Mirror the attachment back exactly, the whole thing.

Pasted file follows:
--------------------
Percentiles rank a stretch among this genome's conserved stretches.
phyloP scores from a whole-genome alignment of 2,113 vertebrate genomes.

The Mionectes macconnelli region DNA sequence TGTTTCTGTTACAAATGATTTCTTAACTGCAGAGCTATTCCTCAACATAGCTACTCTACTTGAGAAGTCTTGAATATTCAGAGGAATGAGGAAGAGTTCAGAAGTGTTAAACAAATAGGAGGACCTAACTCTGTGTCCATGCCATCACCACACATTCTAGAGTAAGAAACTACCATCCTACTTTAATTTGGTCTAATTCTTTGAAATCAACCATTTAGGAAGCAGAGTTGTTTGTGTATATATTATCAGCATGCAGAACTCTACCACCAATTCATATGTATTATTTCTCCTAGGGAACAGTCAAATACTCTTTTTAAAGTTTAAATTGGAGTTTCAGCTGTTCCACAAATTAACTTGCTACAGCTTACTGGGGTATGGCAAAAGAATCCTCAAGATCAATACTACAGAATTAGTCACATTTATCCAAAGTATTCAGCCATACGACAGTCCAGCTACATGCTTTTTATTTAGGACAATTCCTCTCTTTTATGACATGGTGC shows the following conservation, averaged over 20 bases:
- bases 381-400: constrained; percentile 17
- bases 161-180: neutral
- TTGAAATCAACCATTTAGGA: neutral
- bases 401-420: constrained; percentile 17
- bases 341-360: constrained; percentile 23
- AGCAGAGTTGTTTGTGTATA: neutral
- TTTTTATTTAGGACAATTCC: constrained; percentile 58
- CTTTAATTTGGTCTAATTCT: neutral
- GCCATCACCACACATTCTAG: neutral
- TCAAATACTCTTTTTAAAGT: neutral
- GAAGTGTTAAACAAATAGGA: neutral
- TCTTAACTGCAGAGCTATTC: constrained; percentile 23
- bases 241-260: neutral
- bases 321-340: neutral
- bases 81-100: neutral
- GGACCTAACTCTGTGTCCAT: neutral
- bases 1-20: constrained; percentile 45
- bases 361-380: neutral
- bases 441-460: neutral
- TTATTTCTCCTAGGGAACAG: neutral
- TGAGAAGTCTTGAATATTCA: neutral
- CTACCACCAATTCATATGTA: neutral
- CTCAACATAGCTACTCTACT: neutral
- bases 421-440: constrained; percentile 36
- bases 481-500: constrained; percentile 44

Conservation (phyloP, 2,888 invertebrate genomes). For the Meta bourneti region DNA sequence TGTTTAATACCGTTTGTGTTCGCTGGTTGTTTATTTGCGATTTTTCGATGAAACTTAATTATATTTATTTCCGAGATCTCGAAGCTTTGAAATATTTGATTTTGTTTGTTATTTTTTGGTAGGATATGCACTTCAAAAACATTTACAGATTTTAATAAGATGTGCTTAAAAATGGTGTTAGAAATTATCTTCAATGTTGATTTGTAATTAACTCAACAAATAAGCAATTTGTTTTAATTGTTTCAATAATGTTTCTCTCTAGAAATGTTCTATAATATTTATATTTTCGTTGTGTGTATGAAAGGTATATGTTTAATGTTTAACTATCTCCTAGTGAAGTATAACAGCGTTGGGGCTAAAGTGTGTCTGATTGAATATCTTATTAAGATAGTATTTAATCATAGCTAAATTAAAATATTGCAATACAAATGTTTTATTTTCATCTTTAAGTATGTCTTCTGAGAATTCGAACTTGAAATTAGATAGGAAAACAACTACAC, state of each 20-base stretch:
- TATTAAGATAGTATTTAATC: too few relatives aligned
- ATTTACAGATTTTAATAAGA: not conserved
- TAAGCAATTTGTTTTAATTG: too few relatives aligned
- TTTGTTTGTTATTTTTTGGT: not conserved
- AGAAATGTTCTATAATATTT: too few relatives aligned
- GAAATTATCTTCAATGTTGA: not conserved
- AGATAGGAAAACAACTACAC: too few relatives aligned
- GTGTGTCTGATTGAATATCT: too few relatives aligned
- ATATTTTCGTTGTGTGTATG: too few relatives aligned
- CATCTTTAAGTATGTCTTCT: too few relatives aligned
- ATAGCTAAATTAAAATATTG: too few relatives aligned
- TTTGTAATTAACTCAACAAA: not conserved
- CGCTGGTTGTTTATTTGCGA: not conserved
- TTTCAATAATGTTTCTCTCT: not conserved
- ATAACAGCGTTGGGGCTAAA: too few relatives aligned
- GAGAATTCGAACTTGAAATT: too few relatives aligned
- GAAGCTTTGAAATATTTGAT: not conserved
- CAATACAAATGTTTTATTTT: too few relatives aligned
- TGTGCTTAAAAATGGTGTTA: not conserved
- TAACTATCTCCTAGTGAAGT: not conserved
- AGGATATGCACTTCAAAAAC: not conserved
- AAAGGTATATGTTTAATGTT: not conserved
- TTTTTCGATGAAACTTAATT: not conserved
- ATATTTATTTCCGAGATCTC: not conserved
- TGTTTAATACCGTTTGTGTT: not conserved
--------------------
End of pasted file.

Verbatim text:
Percentiles rank a stretch among this genome's conserved stretches.
phyloP scores from a whole-genome alignment of 2,113 vertebrate genomes.

The Mionectes macconnelli region DNA sequence TGTTTCTGTTACAAATGATTTCTTAACTGCAGAGCTATTCCTCAACATAGCTACTCTACTTGAGAAGTCTTGAATATTCAGAGGAATGAGGAAGAGTTCAGAAGTGTTAAACAAATAGGAGGACCTAACTCTGTGTCCATGCCATCACCACACATTCTAGAGTAAGAAACTACCATCCTACTTTAATTTGGTCTAATTCTTTGAAATCAACCATTTAGGAAGCAGAGTTGTTTGTGTATATATTATCAGCATGCAGAACTCTACCACCAATTCATATGTATTATTTCTCCTAGGGAACAGTCAAATACTCTTTTTAAAGTTTAAATTGGAGTTTCAGCTGTTCCACAAATTAACTTGCTACAGCTTACTGGGGTATGGCAAAAGAATCCTCAAGATCAATACTACAGAATTAGTCACATTTATCCAAAGTATTCAGCCATACGACAGTCCAGCTACATGCTTTTTATTTAGGACAATTCCTCTCTTTTATGACATGGTGC shows the following conservation, averaged over 20 bases:
- bases 381-400: constrained; percentile 17
- bases 161-180: neutral
- TTGAAATCAACCATTTAGGA: neutral
- bases 401-420: constrained; percentile 17
- bases 341-360: constrained; percentile 23
- AGCAGAGTTGTTTGTGTATA: neutral
- TTTTTATTTAGGACAATTCC: constrained; percentile 58
- CTTTAATTTGGTCTAATTCT: neutral
- GCCATCACCACACATTCTAG: neutral
- TCAAATACTCTTTTTAAAGT: neutral
- GAAGTGTTAAACAAATAGGA: neutral
- TCTTAACTGCAGAGCTATTC: constrained; percentile 23
- bases 241-260: neutral
- bases 321-340: neutral
- bases 81-100: neutral
- GGACCTAACTCTGTGTCCAT: neutral
- bases 1-20: constrained; percentile 45
- bases 361-380: neutral
- bases 441-460: neutral
- TTATTTCTCCTAGGGAACAG: neutral
- TGAGAAGTCTTGAATATTCA: neutral
- CTACCACCAATTCATATGTA: neutral
- CTCAACATAGCTACTCTACT: neutral
- bases 421-440: constrained; percentile 36
- bases 481-500: constrained; percentile 44

Conservation (phyloP, 2,888 invertebrate genomes). For the Meta bourneti region DNA sequence TGTTTAATACCGTTTGTGTTCGCTGGTTGTTTATTTGCGATTTTTCGATGAAACTTAATTATATTTATTTCCGAGATCTCGAAGCTTTGAAATATTTGATTTTGTTTGTTATTTTTTGGTAGGATATGCACTTCAAAAACATTTACAGATTTTAATAAGATGTGCTTAAAAATGGTGTTAGAAATTATCTTCAATGTTGATTTGTAATTAACTCAACAAATAAGCAATTTGTTTTAATTGTTTCAATAATGTTTCTCTCTAGAAATGTTCTATAATATTTATATTTTCGTTGTGTGTATGAAAGGTATATGTTTAATGTTTAACTATCTCCTAGTGAAGTATAACAGCGTTGGGGCTAAAGTGTGTCTGATTGAATATCTTATTAAGATAGTATTTAATCATAGCTAAATTAAAATATTGCAATACAAATGTTTTATTTTCATCTTTAAGTATGTCTTCTGAGAATTCGAACTTGAAATTAGATAGGAAAACAACTACAC, state of each 20-base stretch:
- TATTAAGATAGTATTTAATC: too few relatives aligned
- ATTTACAGATTTTAATAAGA: not conserved
- TAAGCAATTTGTTTTAATTG: too few relatives aligned
- TTTGTTTGTTATTTTTTGGT: not conserved
- AGAAATGTTCTATAATATTT: too few relatives aligned
- GAAATTATCTTCAATGTTGA: not conserved
- AGATAGGAAAACAACTACAC: too few relatives aligned
- GTGTGTCTGATTGAATATCT: too few relatives aligned
- ATATTTTCGTTGTGTGTATG: too few relatives aligned
- CATCTTTAAGTATGTCTTCT: too few relatives aligned
- ATAGCTAAATTAAAATATTG: too few relatives aligned
- TTTGTAATTAACTCAACAAA: not conserved
- CGCTGGTTGTTTATTTGCGA: not conserved
- TTTCAATAATGTTTCTCTCT: not conserved
- ATAACAGCGTTGGGGCTAAA: too few relatives aligned
- GAGAATTCGAACTTGAAATT: too few relatives aligned
- GAAGCTTTGAAATATTTGAT: not conserved
- CAATACAAATGTTTTATTTT: too few relatives aligned
- TGTGCTTAAAAATGGTGTTA: not conserved
- TAACTATCTCCTAGTGAAGT: not conserved
- AGGATATGCACTTCAAAAAC: not conserved
- AAAGGTATATGTTTAATGTT: not conserved
- TTTTTCGATGAAACTTAATT: not conserved
- ATATTTATTTCCGAGATCTC: not conserved
- TGTTTAATACCGTTTGTGTT: not conserved